Former U.S. Ambassador Joins CDC Foundation Board of Directors
Betty King has been elected to the board of directors of the Centers for Disease Control and Prevention (CDC) Foundation. King is the former U.S. Ambassador to the United Nations in Geneva from 2010 to 2013.
King served as the U.S. Representative to the Economic and Social Council of the United Nations under Presidents Bill Clinton and George W. Bush. In that capacity, she worked on human rights, development, children, aging and population issues. She represented the United States interests in a wide range of issues including development, population, refugees, HIV/AIDs, the environment, women, children and the aged, and in the participation of non-governmental organizations in that inter-governmental body. King was the principal U.S. negotiator on the Millennium Development Goals, eight international development goals that were established following the Millennium Summit of the United Nations in 2000.
“We’re pleased to have Betty join the CDC Foundation board,” said Gary Cohen, chair of the CDC Foundation’s board of directors, who also serves as executive vice president of BD and acting CEO of GBCHealth. “Her unique and impressive background in the public, nonprofit and philanthropic sectors will contribute greatly to our mission of advancing CDC’s life-saving work.”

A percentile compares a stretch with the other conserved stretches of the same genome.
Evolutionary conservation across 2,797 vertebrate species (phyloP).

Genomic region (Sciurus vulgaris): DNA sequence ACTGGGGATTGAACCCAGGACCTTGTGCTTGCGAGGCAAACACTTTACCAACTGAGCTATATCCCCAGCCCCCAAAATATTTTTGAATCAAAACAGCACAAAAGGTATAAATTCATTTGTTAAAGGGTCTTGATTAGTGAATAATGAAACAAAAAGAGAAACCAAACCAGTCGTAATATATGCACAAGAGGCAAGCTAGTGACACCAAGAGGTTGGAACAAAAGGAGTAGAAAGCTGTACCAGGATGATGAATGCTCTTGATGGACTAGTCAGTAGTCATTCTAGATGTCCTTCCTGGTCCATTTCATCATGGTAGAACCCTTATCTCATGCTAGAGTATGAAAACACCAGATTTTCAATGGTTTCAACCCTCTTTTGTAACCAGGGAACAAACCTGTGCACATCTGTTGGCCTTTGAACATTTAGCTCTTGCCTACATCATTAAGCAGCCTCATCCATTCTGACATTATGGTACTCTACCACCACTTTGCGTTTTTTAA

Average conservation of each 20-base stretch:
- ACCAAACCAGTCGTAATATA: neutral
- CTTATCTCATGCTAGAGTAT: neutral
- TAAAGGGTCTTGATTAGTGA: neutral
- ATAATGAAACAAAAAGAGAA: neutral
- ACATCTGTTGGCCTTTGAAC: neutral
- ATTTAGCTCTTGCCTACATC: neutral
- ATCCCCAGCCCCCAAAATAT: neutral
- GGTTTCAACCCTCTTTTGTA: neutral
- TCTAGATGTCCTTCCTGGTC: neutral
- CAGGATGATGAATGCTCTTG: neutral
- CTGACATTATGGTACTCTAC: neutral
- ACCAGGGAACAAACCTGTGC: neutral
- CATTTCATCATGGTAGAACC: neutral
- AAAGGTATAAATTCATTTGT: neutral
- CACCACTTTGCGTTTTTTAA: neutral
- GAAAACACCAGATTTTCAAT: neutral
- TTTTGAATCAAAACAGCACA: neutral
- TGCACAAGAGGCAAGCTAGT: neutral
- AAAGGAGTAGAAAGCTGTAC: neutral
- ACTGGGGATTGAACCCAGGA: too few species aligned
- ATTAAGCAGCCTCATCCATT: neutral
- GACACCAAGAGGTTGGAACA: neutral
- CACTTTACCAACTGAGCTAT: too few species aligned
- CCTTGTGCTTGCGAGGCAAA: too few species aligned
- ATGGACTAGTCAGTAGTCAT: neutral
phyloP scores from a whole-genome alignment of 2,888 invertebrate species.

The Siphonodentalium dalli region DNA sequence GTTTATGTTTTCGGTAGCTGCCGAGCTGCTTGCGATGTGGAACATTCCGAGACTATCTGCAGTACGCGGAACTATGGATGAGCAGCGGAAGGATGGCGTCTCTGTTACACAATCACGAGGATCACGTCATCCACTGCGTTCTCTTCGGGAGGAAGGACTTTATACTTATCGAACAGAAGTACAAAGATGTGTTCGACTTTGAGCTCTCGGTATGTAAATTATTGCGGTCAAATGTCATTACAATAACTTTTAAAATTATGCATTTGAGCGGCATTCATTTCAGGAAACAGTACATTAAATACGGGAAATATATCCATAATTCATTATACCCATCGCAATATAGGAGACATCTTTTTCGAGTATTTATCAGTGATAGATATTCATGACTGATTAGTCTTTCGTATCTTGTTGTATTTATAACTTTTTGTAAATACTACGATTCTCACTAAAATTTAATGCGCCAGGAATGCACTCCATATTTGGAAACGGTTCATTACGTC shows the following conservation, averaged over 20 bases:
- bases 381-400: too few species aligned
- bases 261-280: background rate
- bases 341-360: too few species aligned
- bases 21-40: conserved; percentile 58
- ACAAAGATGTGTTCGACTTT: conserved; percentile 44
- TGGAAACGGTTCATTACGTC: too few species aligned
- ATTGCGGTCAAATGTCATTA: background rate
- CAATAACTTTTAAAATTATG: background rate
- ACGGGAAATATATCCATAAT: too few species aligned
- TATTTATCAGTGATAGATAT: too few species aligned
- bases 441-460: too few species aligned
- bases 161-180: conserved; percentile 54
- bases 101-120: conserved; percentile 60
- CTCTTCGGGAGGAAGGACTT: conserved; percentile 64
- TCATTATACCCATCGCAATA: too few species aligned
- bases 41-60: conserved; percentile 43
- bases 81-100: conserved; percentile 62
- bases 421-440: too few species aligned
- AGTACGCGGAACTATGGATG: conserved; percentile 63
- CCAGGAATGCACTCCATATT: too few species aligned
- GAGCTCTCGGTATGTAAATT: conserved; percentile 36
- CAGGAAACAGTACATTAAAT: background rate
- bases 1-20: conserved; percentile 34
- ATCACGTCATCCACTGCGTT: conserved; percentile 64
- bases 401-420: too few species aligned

King has an extensive background in philanthropy, having served in senior leadership roles at several large foundations. At the Annie E. Casey Foundation, King served as a vice president with responsibility for fiscal, administrative and grants management programs and the development and implementation of its communications, health and mental health initiatives. Also, she served as the senior advisor to the CEO of the California Endowment where she worked to improve health services and systems, and as an advisor to the Atlantic Philanthropies on their programs for children and youth.
In the public sector, King has served as the deputy commissioner for Mental Health Services in the District of Columbia, as the director of the Department on Aging in Arkansas, and as an assistant professor at the University of Arkansas. She currently serves on the board of Refugees International and previously served on the boards of The United Nations Association of the United States, Phoenix House, and on the advisory board of the Annenberg School of Public Diplomacy.
King has worked with nonprofit organizations in several capacities. She served as the executive director of The Southwest Society on Aging and was a member of several boards including Grantmakers in Health, The Academy for Educational Development and the Center on Mental Health Services at the National Institutes on Mental Health.
She earned a Bachelor of Arts degree at the University of Windsor, Ontario, Canada, a Master’s Degree at the State University of New York at Stony Brook, was a National Humanities Fellow at Harvard University, and a Public Policy Fellow at the University of California, Los Angeles.